The peculiarity of adolescent endometriosisBy: Selma Oransay - Oct 7, 2020
A frequent cause of secondary dysmenorrhea is adolescent endometriosis.
- Characteristics of adolescent endometriosis differ from those of adults and all stages of endometriosis could be seen in adolescents.
- The diagnosis of adolescent endometriosis often involves long delay and needs more visits to specialists due to misunderstanding the complexity of symptoms in the adolescent period.
- This, in turn, adversely impacts the adolescent's social life, emotional, physical, and psychological functions.
What's done here:
- A patient of age 24, with a diagnosis of adolescent endometriosis who had early menarche and had migraines, hypothyroidism, and pelvic pain is presented.
- While evaluating this case, the authors made a literature review to assess epidemiology, risk factors, restrictions to daily life, clinical appearance, diagnostic tests, management methods of adolescent endometriosis.
- Recent studies showed that advanced stages of the disease are not uncommon in the adolescent period.
- The risk factors associated with adolescent endometriosis are early onset of menarche, Mullerian anomalies, family history, migraines, and asthma.
- The initial medical therapy includes nonsteroidal anti-inflammatory drugs and combined hormonal contraceptives.
- An earlier laparoscopic evaluation may help to identify adolescent endometriosis in cases who failed initial medical therapy.
- The benefits of medical and surgical therapy must appropriately be tailored for the adolescent patient.
- Laparoscopic evaluation in diagnosis and management is necessary while the evidence-based medication options are available.
Recent studies showed the prevalence of endometriosis in adolescents with chronic cyclic or acyclic pelvic pain is about 60-70%. Moreover, all stages of endometriosis, including deeply infiltrating endometriosis can be found in this population.
Gubbels et al. from the Department of Obstetrics and Gynecology, University of Rochester Medical Center, NY, USA, penned a literature review of adolescent endometriosis to indicate the importance of early diagnosis. This paper recently published in the "Obstetrical and Gynecological Survey".
In this comprehensive review, the authors described the nature of adolescent endometriosis as an entity along with risk factors and clinical manifestations, the effect on patient life, appropriate diagnosis, and management. Although dysmenorrhea, heavy and irregular bleeding are common, other symptoms usually lead the patient to other disciplines than obstetrician-gynecologist, patients are usually seen by a median of 3 physicians, including gastroenterologists (36%), and urologists (12%) before having the diagnosis of endometriosis.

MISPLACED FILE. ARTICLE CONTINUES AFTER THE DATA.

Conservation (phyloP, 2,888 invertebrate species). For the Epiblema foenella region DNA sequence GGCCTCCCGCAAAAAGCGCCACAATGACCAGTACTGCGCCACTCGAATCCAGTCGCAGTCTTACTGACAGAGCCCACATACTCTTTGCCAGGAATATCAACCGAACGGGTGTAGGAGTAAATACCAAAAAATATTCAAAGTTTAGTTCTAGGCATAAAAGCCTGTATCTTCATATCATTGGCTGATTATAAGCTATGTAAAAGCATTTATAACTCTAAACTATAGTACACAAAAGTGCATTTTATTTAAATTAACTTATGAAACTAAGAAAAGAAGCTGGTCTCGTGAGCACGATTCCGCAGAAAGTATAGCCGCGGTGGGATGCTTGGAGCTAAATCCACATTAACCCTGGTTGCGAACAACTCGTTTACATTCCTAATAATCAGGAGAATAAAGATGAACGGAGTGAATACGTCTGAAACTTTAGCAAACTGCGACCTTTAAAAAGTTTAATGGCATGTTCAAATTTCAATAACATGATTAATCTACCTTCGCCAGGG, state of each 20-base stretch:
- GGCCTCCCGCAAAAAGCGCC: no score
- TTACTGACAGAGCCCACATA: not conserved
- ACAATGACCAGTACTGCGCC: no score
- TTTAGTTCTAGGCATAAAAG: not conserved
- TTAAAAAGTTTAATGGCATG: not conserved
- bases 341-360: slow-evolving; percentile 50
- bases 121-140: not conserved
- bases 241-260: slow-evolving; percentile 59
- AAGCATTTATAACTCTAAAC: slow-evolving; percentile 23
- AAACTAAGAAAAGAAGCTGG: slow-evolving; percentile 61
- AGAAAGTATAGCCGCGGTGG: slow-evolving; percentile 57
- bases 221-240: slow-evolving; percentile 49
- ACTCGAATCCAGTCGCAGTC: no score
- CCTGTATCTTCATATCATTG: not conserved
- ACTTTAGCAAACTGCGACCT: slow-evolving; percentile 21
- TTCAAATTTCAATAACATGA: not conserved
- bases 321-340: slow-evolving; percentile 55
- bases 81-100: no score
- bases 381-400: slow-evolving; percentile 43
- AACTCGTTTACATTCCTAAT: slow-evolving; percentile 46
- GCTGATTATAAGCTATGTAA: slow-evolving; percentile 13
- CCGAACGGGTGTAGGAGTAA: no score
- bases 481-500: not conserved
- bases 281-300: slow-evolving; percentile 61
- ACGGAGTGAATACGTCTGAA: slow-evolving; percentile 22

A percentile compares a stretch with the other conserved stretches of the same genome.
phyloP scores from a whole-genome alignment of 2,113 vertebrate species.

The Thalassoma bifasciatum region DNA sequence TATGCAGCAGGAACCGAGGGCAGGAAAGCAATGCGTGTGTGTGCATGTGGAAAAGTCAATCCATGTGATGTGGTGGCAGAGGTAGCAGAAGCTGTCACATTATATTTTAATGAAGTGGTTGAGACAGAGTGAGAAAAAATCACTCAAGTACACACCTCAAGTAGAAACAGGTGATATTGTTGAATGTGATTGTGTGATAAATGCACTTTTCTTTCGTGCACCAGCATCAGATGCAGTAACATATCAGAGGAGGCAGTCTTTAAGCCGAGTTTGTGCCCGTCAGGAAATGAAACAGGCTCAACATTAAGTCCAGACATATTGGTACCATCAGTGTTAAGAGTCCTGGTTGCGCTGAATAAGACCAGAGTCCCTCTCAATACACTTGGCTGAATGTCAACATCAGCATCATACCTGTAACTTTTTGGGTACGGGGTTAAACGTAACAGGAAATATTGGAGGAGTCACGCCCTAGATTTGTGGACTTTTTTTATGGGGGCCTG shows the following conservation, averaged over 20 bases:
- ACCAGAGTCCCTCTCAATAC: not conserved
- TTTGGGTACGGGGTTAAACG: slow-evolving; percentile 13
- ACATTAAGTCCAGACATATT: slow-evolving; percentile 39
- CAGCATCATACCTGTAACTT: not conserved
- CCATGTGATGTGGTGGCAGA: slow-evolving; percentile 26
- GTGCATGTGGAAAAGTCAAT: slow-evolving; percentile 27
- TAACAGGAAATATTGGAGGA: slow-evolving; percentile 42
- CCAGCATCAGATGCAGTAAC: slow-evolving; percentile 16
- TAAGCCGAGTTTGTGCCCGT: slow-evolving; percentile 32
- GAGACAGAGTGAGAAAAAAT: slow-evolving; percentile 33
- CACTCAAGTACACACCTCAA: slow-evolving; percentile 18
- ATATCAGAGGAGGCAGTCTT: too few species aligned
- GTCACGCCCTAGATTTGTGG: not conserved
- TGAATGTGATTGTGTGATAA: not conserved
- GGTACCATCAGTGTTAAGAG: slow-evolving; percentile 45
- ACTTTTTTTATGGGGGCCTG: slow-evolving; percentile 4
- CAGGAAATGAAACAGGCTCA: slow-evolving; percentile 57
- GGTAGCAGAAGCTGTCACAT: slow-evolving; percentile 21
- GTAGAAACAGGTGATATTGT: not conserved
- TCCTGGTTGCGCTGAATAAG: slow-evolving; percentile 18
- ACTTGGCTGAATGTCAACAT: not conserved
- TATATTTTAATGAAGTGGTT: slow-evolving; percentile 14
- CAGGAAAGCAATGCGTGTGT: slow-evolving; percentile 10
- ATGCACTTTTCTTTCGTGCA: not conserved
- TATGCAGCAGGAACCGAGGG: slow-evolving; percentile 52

Similar to those seen in adults, endometriosis has significant negative effects on daily activities and even maybe more profound in adolescents, resulting in absenteeism from school and work, mostly related to their severe dysmenorrhea, affecting their psychosocial life, may even result in anxiety and depression.
To obtain a comprehensive history is necessary and should be taken in the presence of a parent or a caregiver. The initial therapy for adolescent endometriosis is nonsteroidal anti-inflammatory drugs and combined hormonal therapy while laparoscopy still remains the criterion standard for diagnosis of endometriosis, similar to adults. The expert opinion supports earlier laparoscopic evaluation when unresponsive to medications or for those who have endometrioma or deeply invasive disease. In most cases, white, fibrotic, and/or clear lesions are seen as peritoneal defects that are different from those in adults and could be missed if the surgeon is not familiar with these laparoscopic appearances.
This paper summarises all current medical treatment options as first-line empiric treatment for symptom resolution, treatment of postoperative disease and pain, and suppression of the disease against the risk of becoming a chronic endometriosis illness.
Research Source: https://pubmed.ncbi.nlm.nih.gov/32856715/
secondary dysmenorrhea migrains acyclic pelvic pain early menarche nonsteroid anti-inflamatuar drugs combined oral contraceptives adolescent endometriosis.